God Street Wine were one of the shining stars of the third-generation jamband scene. During a remarkable stretch in the 1990s, the New York-bred group opened for the Black Crowes and the Allman Brothers Band, toured as part of H.O.R.D.E. and grew into one of Wetlands’ most inspired house bands. Equally parts Deadhead rock and Steely Dan jazz, they have produced some of their scene’s finest studio albums and earned a reputation as both thought-provoking songwriters and inspired instrumentalists. Founding members Aaron Maxwell (guitar), Dan Pifer (bass), Jon Bevo (keyboards), Tom Osander (drums) and Lo Faber (guitar) stayed together into the late 1990s when Bevo and Osander left the group and were replaced by multi-instrumentalist Jason Crosby, percussionist Aubrey Dayle and keyboardist Peter Levin (who later went on to play with the Blind Boys of Alabama and currently tours in Gregg Allman’s band). The group finally parted ways in late 1999 after a series of marathon shows at Wetlands that featured GSW’s former members, Allman Brothers Band bassist Oteil Burbridge and John Popper.
The members of God Street Wine spent the Aughts focusing on other endeavors. Osander moved to Ireland and worked closely with singer/songwriters Damien Rice and Lisa Hannigan while Maxwell performed with the Django Reinhardt-influenced Metropolitan Hot Club. Faber initially formed a solo project, wrote two musicals, went back to school where he earned a Ph.D in early 19th-century American History from Princeton and now serves as professor at New Orleans’ Loyola University.
God Street Wine played a few one-off reunion shows—at the closing of Wetlands in 2001 and two memorials for an old taper in New Jersey in 2009—and formally came together on a limited basis in 2010 for a few National Multiple Sclerosis Society benefits in New York. The band has subsequently performed a few times during the past six years—usually for special shows—and will regroup for a pair of dates with longtime friends Strangefolk and Assembly of Dust next week. On Friday, January 15 the three bands will share the stage at Port Chester, NY’s Capitol Theatre and on Saturday, January 16 they will offer an equally collaborative night at Boston’s Paradise Club. In advance of these gigs, GSW released their first brand new song in years, “Oh Wonderful One,” on our sister site Relix.com and the group has a few new tunes up their sleeves. Faber and Maxwell recently spoke with us about their new material, recent reunion shows and plans beyond January.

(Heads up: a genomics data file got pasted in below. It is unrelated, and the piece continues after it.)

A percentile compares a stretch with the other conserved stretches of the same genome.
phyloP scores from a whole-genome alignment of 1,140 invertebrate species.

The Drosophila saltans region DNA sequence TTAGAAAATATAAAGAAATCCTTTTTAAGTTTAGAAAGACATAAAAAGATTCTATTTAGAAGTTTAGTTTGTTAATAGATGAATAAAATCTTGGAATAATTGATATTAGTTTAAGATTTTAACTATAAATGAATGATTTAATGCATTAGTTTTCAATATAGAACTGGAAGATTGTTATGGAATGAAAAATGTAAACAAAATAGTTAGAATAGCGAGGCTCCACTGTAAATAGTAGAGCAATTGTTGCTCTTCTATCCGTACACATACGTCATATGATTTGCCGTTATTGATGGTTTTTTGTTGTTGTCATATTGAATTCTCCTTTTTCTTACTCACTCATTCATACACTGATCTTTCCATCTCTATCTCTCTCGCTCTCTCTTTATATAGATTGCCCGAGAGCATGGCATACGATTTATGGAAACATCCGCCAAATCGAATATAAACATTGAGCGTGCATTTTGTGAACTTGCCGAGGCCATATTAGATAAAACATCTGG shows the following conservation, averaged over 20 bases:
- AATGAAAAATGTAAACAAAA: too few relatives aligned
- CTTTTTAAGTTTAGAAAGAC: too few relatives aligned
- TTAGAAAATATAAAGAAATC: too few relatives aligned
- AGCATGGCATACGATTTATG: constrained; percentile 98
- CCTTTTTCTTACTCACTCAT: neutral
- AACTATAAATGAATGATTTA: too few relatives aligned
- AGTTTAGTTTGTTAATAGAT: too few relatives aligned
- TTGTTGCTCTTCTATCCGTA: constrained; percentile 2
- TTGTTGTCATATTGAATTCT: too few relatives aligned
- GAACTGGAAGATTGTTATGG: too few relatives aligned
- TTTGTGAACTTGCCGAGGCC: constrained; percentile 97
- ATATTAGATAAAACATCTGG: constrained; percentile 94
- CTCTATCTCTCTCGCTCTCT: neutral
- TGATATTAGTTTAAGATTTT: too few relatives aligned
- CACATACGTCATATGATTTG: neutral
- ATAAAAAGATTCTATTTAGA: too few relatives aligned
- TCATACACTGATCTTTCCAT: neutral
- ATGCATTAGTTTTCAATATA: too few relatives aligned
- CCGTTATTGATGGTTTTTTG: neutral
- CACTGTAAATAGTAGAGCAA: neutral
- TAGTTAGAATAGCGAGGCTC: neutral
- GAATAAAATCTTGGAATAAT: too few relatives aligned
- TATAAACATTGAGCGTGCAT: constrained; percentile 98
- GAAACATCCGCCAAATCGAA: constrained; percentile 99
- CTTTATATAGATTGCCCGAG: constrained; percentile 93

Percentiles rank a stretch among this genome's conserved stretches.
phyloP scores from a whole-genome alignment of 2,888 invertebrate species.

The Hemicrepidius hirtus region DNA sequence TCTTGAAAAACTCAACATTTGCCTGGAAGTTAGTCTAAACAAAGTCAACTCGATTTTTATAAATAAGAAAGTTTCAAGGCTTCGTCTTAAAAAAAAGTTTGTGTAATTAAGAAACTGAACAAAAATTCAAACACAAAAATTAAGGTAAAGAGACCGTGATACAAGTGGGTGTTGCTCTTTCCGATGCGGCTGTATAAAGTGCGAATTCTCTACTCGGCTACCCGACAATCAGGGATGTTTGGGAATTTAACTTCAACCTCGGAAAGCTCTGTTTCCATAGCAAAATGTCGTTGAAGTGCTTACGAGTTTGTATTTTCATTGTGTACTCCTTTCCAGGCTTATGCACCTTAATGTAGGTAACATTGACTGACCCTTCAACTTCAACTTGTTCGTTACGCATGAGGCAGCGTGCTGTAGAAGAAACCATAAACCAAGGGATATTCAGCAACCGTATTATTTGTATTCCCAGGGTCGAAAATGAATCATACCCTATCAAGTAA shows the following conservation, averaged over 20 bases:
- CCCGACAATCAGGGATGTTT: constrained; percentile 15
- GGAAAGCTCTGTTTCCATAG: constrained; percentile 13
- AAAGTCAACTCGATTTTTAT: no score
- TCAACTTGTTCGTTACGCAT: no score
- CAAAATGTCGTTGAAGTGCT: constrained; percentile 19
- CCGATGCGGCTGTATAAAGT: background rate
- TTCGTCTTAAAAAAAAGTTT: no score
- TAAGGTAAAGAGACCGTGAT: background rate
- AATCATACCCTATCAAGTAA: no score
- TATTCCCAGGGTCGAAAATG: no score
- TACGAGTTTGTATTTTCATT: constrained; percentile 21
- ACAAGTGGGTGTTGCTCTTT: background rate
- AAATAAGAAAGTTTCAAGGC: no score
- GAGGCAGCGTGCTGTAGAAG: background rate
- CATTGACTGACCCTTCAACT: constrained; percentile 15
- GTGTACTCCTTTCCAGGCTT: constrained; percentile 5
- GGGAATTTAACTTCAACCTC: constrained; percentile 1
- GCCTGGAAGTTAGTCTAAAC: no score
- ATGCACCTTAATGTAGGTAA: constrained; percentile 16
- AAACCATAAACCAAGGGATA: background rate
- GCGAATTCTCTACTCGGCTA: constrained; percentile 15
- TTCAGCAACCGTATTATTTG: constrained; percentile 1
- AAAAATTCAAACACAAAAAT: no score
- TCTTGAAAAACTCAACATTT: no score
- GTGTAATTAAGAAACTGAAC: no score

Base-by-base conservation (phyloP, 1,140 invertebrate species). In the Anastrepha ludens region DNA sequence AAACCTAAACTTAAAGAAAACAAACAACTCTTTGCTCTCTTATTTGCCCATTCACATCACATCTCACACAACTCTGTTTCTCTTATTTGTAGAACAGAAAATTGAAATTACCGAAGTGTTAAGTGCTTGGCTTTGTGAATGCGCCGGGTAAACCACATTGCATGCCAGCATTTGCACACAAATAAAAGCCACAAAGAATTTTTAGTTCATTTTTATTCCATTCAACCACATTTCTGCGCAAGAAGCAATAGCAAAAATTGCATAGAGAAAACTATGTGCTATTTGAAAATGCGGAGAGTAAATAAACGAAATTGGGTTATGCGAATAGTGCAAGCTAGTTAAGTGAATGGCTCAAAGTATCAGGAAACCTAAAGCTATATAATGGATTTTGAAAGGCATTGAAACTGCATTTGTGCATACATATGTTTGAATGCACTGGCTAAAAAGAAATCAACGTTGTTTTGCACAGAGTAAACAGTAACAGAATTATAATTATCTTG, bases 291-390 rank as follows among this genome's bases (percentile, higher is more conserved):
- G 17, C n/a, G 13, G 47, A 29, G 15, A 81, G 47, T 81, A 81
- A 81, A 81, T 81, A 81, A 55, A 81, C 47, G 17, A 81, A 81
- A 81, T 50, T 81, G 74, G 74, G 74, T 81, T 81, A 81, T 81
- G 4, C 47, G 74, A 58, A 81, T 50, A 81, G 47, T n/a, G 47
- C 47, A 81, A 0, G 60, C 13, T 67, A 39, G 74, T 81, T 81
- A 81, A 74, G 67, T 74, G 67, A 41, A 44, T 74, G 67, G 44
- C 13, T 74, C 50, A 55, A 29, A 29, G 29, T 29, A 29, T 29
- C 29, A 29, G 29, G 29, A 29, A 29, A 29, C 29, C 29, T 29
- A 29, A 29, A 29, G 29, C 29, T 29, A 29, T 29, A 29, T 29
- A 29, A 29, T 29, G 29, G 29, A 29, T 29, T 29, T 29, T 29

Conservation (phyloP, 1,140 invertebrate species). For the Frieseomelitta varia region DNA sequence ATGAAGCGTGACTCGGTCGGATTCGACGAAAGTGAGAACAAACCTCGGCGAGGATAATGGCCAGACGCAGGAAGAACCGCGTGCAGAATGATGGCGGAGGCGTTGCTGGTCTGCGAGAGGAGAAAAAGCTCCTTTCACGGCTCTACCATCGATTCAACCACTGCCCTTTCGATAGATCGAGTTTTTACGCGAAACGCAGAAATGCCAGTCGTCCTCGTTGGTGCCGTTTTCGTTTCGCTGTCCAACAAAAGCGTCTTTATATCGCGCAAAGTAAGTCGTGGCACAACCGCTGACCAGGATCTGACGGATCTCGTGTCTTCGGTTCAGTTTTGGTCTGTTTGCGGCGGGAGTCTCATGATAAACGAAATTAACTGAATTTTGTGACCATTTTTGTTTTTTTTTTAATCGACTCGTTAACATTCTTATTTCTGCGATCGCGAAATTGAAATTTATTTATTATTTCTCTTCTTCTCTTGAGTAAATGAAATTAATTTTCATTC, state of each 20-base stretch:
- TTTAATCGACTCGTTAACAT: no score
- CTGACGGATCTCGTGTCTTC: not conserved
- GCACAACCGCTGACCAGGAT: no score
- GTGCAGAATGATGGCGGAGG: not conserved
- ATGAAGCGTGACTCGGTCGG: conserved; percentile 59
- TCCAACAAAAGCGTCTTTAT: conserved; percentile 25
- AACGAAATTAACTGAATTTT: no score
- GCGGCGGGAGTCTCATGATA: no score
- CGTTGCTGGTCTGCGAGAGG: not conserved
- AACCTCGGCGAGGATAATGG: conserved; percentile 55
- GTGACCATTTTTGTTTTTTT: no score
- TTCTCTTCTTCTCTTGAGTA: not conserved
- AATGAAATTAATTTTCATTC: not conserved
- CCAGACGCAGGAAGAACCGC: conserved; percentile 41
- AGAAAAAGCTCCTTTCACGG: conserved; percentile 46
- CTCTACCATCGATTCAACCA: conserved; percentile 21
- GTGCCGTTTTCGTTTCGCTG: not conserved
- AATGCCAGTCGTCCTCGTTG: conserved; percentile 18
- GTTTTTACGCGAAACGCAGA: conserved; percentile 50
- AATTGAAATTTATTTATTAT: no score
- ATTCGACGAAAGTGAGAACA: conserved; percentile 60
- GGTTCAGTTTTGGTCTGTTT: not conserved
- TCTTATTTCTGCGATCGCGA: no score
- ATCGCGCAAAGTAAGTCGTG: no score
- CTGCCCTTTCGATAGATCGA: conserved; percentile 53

God Street Wine have reunited periodically since 2010, but the band has been relatively quiet for the past year or so. What was the impetus to come together with those shows with Strangefolk and Assembly of Dust?
LF: We don’t play very often these days, so we knew that these Capitol Theatre plays were going to be something special. All the times we’ve gotten together in the last few years have been something special: We did the MS benefit shows, we did Jam Cruise, we went out to Bob Weir’s place and did a kind of live studio recreation of our  album $1.99 Romances. We went out to Phil Lesh’s place and played with Phil and Friends, and we did our 25th anniversary show as well and released a box set and a bunch of unreleased music.
The Strangefolk thing came about because they’re really our contemporaries from the ’90s. They spanned the same period as us. The original incarnations of both bands kind of broke up at around the same time in 2000. They started playing occasionally around the same time that we did. [Some of the members of AOD and Strangefolk] started jamming a bunch up in New York—not me, because I’m down here in New Orleans, but with Jon and Aaron. They did a bunch of shows around the New York area with some combination of the two bands. So we just figured the logical next step was to really bring the whole cast of both bands together and do some shows.
AM: There’s been a handful of times over the last few years where God Street Wine has played for benefits or just to get together. We’ve always enjoyed it and we’ve always done it just to have fun. We didn’t have all the baggage that we carried a while ago. That was our guiding factor—if we can get together and have fun playing music, let’s continue doing it.
We’ve had some other opportunities with Jam Cruise and playing with Phil Lesh. There were amazing opportunities that rose out of getting back together. That’s what we’d been doing, and then at a certain point, I think Dan and Reid Genauer met at some music tech company and there was a connection there. I sat in with Assembly of Dust when Adam was out one time and they needed a guitar player, then we got to talking about doing some shows with a couple of the other guys and Assembly of Dust and call it Assembly of Wine. I think we did a Gathering of the Vibes together, and we did Garcia’s. Getting together and collaborating was just a lot of fun. Reid sang some God Street Wine songs and a few Assembly of Dust songs and Strangefolk songs, and it was just a natural fit. Then I think Jon had the idea—what if we combined and did a show with God Street Wine, Assembly of Dust and Strangefolk? Then it got booked.
Peter Shapiro has always been really good to us, so anytime we can play at one of his venues it’s always exciting. We’ve only done these reunion shows in New York or the surrounding areas, so it’s going to be fun to do one in Boston as well.
Had there been talk of doing other GSW shows in the past few years?